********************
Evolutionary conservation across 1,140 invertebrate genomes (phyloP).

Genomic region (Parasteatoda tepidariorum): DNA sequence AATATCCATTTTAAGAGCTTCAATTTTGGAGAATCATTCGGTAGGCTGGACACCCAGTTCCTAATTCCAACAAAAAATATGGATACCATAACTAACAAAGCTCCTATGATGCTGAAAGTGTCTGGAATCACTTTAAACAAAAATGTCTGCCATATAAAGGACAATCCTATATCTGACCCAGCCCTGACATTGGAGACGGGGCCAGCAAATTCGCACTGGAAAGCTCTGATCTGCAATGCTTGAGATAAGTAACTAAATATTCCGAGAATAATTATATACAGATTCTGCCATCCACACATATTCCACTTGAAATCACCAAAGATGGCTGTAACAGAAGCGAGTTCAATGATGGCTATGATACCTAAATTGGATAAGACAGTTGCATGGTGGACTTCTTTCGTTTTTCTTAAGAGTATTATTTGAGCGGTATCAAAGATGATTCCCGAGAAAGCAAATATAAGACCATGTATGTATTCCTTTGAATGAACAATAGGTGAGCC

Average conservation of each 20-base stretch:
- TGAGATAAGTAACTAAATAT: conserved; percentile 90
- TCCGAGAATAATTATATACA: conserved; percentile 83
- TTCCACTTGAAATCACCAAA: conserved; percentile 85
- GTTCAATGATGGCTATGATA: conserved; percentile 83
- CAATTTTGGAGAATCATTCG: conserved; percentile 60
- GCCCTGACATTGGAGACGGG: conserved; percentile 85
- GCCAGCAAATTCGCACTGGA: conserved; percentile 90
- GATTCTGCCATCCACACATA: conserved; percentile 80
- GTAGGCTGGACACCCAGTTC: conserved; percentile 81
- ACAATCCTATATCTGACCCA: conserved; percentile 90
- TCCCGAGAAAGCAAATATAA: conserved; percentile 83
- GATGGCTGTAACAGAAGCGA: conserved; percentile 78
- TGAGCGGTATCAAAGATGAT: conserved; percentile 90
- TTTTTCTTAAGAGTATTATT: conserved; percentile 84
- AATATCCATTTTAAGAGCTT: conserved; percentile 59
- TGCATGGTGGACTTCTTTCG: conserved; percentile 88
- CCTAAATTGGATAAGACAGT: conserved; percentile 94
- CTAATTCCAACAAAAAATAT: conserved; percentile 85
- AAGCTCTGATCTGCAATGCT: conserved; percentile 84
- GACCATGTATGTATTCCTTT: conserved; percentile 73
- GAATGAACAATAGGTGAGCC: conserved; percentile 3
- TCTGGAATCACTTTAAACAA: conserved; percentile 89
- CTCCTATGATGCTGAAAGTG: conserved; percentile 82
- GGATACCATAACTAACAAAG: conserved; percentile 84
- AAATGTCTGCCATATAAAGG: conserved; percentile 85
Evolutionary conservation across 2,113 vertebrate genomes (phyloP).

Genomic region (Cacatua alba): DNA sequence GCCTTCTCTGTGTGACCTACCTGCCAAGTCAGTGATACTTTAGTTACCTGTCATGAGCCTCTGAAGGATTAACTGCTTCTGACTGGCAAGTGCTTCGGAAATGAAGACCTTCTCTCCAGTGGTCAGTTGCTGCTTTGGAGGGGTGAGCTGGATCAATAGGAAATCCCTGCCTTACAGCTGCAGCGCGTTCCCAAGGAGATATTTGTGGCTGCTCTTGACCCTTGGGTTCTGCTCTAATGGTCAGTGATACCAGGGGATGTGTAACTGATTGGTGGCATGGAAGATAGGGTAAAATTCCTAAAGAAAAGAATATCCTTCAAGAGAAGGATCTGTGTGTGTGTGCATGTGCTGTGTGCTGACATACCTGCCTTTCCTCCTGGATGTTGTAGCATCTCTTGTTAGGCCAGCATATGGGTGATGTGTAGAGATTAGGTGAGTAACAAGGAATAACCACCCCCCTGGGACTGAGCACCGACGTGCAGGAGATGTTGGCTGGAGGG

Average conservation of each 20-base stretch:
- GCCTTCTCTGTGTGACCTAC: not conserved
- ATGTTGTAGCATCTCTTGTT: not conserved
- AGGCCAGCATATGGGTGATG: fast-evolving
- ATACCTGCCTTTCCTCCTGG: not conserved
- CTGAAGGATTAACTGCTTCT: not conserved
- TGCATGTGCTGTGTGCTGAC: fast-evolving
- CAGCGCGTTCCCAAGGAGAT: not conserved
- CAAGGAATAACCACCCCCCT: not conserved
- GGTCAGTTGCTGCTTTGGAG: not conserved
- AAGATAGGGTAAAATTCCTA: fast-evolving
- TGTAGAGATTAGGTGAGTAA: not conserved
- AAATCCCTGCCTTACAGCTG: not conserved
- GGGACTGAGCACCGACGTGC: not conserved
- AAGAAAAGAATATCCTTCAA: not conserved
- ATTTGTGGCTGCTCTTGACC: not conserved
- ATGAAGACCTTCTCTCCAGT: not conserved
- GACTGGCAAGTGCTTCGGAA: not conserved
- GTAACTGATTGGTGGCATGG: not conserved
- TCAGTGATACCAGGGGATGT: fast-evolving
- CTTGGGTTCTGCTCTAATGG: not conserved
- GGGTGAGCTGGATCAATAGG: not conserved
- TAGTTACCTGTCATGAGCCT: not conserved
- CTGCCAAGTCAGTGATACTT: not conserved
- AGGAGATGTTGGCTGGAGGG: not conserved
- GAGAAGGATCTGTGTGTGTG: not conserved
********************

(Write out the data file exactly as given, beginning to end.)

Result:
Evolutionary conservation across 1,140 invertebrate genomes (phyloP).

Genomic region (Parasteatoda tepidariorum): DNA sequence AATATCCATTTTAAGAGCTTCAATTTTGGAGAATCATTCGGTAGGCTGGACACCCAGTTCCTAATTCCAACAAAAAATATGGATACCATAACTAACAAAGCTCCTATGATGCTGAAAGTGTCTGGAATCACTTTAAACAAAAATGTCTGCCATATAAAGGACAATCCTATATCTGACCCAGCCCTGACATTGGAGACGGGGCCAGCAAATTCGCACTGGAAAGCTCTGATCTGCAATGCTTGAGATAAGTAACTAAATATTCCGAGAATAATTATATACAGATTCTGCCATCCACACATATTCCACTTGAAATCACCAAAGATGGCTGTAACAGAAGCGAGTTCAATGATGGCTATGATACCTAAATTGGATAAGACAGTTGCATGGTGGACTTCTTTCGTTTTTCTTAAGAGTATTATTTGAGCGGTATCAAAGATGATTCCCGAGAAAGCAAATATAAGACCATGTATGTATTCCTTTGAATGAACAATAGGTGAGCC

Average conservation of each 20-base stretch:
- TGAGATAAGTAACTAAATAT: conserved; percentile 90
- TCCGAGAATAATTATATACA: conserved; percentile 83
- TTCCACTTGAAATCACCAAA: conserved; percentile 85
- GTTCAATGATGGCTATGATA: conserved; percentile 83
- CAATTTTGGAGAATCATTCG: conserved; percentile 60
- GCCCTGACATTGGAGACGGG: conserved; percentile 85
- GCCAGCAAATTCGCACTGGA: conserved; percentile 90
- GATTCTGCCATCCACACATA: conserved; percentile 80
- GTAGGCTGGACACCCAGTTC: conserved; percentile 81
- ACAATCCTATATCTGACCCA: conserved; percentile 90
- TCCCGAGAAAGCAAATATAA: conserved; percentile 83
- GATGGCTGTAACAGAAGCGA: conserved; percentile 78
- TGAGCGGTATCAAAGATGAT: conserved; percentile 90
- TTTTTCTTAAGAGTATTATT: conserved; percentile 84
- AATATCCATTTTAAGAGCTT: conserved; percentile 59
- TGCATGGTGGACTTCTTTCG: conserved; percentile 88
- CCTAAATTGGATAAGACAGT: conserved; percentile 94
- CTAATTCCAACAAAAAATAT: conserved; percentile 85
- AAGCTCTGATCTGCAATGCT: conserved; percentile 84
- GACCATGTATGTATTCCTTT: conserved; percentile 73
- GAATGAACAATAGGTGAGCC: conserved; percentile 3
- TCTGGAATCACTTTAAACAA: conserved; percentile 89
- CTCCTATGATGCTGAAAGTG: conserved; percentile 82
- GGATACCATAACTAACAAAG: conserved; percentile 84
- AAATGTCTGCCATATAAAGG: conserved; percentile 85
Evolutionary conservation across 2,113 vertebrate genomes (phyloP).

Genomic region (Cacatua alba): DNA sequence GCCTTCTCTGTGTGACCTACCTGCCAAGTCAGTGATACTTTAGTTACCTGTCATGAGCCTCTGAAGGATTAACTGCTTCTGACTGGCAAGTGCTTCGGAAATGAAGACCTTCTCTCCAGTGGTCAGTTGCTGCTTTGGAGGGGTGAGCTGGATCAATAGGAAATCCCTGCCTTACAGCTGCAGCGCGTTCCCAAGGAGATATTTGTGGCTGCTCTTGACCCTTGGGTTCTGCTCTAATGGTCAGTGATACCAGGGGATGTGTAACTGATTGGTGGCATGGAAGATAGGGTAAAATTCCTAAAGAAAAGAATATCCTTCAAGAGAAGGATCTGTGTGTGTGTGCATGTGCTGTGTGCTGACATACCTGCCTTTCCTCCTGGATGTTGTAGCATCTCTTGTTAGGCCAGCATATGGGTGATGTGTAGAGATTAGGTGAGTAACAAGGAATAACCACCCCCCTGGGACTGAGCACCGACGTGCAGGAGATGTTGGCTGGAGGG

Average conservation of each 20-base stretch:
- GCCTTCTCTGTGTGACCTAC: not conserved
- ATGTTGTAGCATCTCTTGTT: not conserved
- AGGCCAGCATATGGGTGATG: fast-evolving
- ATACCTGCCTTTCCTCCTGG: not conserved
- CTGAAGGATTAACTGCTTCT: not conserved
- TGCATGTGCTGTGTGCTGAC: fast-evolving
- CAGCGCGTTCCCAAGGAGAT: not conserved
- CAAGGAATAACCACCCCCCT: not conserved
- GGTCAGTTGCTGCTTTGGAG: not conserved
- AAGATAGGGTAAAATTCCTA: fast-evolving
- TGTAGAGATTAGGTGAGTAA: not conserved
- AAATCCCTGCCTTACAGCTG: not conserved
- GGGACTGAGCACCGACGTGC: not conserved
- AAGAAAAGAATATCCTTCAA: not conserved
- ATTTGTGGCTGCTCTTGACC: not conserved
- ATGAAGACCTTCTCTCCAGT: not conserved
- GACTGGCAAGTGCTTCGGAA: not conserved
- GTAACTGATTGGTGGCATGG: not conserved
- TCAGTGATACCAGGGGATGT: fast-evolving
- CTTGGGTTCTGCTCTAATGG: not conserved
- GGGTGAGCTGGATCAATAGG: not conserved
- TAGTTACCTGTCATGAGCCT: not conserved
- CTGCCAAGTCAGTGATACTT: not conserved
- AGGAGATGTTGGCTGGAGGG: not conserved
- GAGAAGGATCTGTGTGTGTG: not conserved